ADSL2 has speeds of up to 12,000kbps, or 12mbps (megabits per second), but this speed is not common in Australia, as the ADSL2+ market has become the dominant speed consumers are demanding.
ADSL2+ is currently the fastest speed you can sign up to in the Australian ADSL broadband industry. Ironically, the ADSL2+ service is cheaper than ADSL1, as it’s a much more competitive market. Faster and cheaper! With speeds of up to 24,000 kbps (24 megabits per second) this is blisteringly fast internet where numerous computers in one home or business can all be online simultaneously, without any issues of loading time or download lag. To use ADSL2+ you need to ensure you have an ADSL2+ enabled modem, as a normal ADSL modem can only run at a maximum of 8,192kbps.
Like all types of ADSL broadband, the further you live or work from the telephone exchange will have an impact on the final speed your ADSL2+ connection is when it enters your home or business. Some internet providers can tell you what speed to expect by analysing the possible cable distance from the exchange to your residence.
Naked DSL is where you have ADSL2+ internet running into your home via a copper phone line, but you deactivate the telephone aspect of the line, so you don’t need to pay for phone rental as a separate charge. BUT (and this is very important) you will find it isn't cheaper. This is because your ISP is still paying a line rental, and so they inflate the price of Naked DSL to cover that charge.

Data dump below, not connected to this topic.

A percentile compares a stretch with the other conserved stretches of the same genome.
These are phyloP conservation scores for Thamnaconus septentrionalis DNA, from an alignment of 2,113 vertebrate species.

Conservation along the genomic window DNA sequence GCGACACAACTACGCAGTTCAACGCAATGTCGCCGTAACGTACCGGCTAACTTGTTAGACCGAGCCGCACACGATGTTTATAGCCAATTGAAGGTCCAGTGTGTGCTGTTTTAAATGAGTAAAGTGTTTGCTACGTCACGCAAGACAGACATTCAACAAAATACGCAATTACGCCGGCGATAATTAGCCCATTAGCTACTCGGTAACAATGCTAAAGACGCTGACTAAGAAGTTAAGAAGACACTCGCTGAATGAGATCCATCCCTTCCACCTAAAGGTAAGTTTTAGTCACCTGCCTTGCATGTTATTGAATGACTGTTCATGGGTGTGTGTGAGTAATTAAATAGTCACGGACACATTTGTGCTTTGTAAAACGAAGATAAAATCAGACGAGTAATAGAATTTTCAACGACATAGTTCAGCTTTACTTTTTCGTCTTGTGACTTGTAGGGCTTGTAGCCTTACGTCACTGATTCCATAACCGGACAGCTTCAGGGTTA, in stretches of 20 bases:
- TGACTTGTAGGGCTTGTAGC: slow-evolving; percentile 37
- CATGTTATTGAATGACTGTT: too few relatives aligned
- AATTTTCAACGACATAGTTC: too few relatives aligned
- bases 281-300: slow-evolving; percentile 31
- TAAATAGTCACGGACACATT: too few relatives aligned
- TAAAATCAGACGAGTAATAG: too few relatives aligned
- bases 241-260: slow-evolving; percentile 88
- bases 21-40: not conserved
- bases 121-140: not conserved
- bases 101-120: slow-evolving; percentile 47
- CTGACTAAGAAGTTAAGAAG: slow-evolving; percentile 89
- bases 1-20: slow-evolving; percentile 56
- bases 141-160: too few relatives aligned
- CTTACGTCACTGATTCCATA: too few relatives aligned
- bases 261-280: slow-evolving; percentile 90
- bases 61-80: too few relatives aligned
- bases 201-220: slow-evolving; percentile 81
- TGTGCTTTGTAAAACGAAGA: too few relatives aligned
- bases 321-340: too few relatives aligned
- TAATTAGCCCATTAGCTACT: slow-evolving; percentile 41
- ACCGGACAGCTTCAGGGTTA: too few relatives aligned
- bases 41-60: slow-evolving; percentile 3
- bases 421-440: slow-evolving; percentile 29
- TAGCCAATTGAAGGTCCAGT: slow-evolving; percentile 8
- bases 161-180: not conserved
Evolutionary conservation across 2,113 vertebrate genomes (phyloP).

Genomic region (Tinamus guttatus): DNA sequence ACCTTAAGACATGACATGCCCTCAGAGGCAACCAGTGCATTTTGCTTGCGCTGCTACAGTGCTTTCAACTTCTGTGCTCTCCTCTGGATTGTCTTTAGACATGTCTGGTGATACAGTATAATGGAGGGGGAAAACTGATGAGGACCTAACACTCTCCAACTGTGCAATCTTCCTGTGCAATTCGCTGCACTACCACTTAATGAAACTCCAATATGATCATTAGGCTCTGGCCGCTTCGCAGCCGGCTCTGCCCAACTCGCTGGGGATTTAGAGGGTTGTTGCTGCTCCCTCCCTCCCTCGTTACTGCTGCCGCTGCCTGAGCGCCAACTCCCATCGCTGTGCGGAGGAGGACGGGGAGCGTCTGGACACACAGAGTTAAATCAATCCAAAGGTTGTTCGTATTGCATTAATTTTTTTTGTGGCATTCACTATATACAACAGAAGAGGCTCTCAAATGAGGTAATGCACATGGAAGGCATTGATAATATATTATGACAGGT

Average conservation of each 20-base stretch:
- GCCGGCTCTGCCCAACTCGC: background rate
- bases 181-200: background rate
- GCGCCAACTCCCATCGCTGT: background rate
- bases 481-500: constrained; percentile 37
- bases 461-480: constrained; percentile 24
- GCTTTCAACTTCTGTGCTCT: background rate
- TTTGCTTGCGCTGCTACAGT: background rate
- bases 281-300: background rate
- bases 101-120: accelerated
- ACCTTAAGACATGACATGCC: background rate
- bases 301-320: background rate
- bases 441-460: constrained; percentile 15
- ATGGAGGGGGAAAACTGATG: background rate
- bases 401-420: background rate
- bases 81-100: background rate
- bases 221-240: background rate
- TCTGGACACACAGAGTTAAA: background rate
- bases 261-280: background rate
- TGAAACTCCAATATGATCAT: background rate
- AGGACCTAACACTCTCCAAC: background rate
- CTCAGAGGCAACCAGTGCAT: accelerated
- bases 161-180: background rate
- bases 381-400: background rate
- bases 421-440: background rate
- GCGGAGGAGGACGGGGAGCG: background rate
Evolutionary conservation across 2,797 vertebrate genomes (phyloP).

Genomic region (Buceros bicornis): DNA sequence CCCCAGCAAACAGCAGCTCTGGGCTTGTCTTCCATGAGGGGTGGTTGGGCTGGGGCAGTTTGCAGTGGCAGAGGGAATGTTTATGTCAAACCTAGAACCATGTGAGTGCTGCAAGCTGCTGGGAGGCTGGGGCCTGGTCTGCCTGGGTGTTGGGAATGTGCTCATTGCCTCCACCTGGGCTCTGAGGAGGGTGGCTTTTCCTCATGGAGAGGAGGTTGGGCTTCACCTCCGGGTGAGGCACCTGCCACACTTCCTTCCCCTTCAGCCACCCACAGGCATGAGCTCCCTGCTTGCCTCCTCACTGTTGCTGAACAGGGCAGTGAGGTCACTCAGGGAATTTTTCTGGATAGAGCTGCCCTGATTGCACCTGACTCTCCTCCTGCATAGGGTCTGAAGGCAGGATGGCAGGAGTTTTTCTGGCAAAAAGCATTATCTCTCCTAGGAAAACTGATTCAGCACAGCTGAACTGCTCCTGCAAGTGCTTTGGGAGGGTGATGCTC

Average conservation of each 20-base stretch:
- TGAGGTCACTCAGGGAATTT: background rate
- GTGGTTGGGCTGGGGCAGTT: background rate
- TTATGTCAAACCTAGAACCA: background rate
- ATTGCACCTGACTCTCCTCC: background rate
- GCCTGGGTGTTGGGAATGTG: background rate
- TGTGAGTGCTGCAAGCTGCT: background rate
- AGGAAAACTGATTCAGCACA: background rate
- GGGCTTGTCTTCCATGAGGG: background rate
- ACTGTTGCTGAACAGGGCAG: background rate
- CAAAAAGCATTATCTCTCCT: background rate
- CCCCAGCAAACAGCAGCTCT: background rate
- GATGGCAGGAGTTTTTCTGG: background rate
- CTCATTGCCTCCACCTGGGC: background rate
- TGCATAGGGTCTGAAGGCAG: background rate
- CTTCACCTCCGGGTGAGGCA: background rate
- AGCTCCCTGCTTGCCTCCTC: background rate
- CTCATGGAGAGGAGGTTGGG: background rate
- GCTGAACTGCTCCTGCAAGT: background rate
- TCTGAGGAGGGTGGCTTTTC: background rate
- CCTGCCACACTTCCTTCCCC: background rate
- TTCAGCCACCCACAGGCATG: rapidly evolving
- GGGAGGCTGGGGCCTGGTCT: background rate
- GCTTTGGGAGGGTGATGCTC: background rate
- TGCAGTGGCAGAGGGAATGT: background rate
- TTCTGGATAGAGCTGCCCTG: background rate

This type of connection only works with ADSL2+, and the internet provider must have ports in your local exchange that are Naked DSL capable.
When signing up to an ADSL or ADSL2+ plan, it’s in your best interest to see if the plan is ‘shaped’ (slowed down) when you reach your download limit, and if so, what speed you’ll be shaped to. Shaping speeds are usually limited to 256kbps as it is on the TPG ADSL2+ 100GB bundle plan for $49.99.
Some providers don’t slow your connection down, but charge excess usage fees ranging from 15 cents a megabyte (MB) to 50 cents a Gigabyte (GB), so it’s in your interest to see whether or not you’ll be shaped, what speed it’ll be shaped to, or if not slowed down, how much you’ll be charged for excess usage.
When researching which ADSL speeds are available at your local telephone exchange, you need to be aware that various internet providers enable different exchanges, so just because one provider can’t give you ADSL2+ in your location, it doesn’t mean they all can’t. Telstra can provide ADSL2+ broadband just about anywhere in Australia (Telstra owns the nation’s major copper wire infrastructure).
Other internet providers need to pay large amounts of money to enable an exchange with their own ADSL2+ enabled DSLAM, so they usually set up shop first in metropolitan areas where they know they’ll make their money back, as the population is more dense in city locations. After enabling these exchanges the companies move outwards through the suburbs.
*Note: Just because a provider has ADSL2+ at your local exchange doesn’t mean the service will always be available for you. Each provider is allotted a specific amount of ports for their customers at an exchange, and if they’ve rented all of them out you may have to look for a different service provider.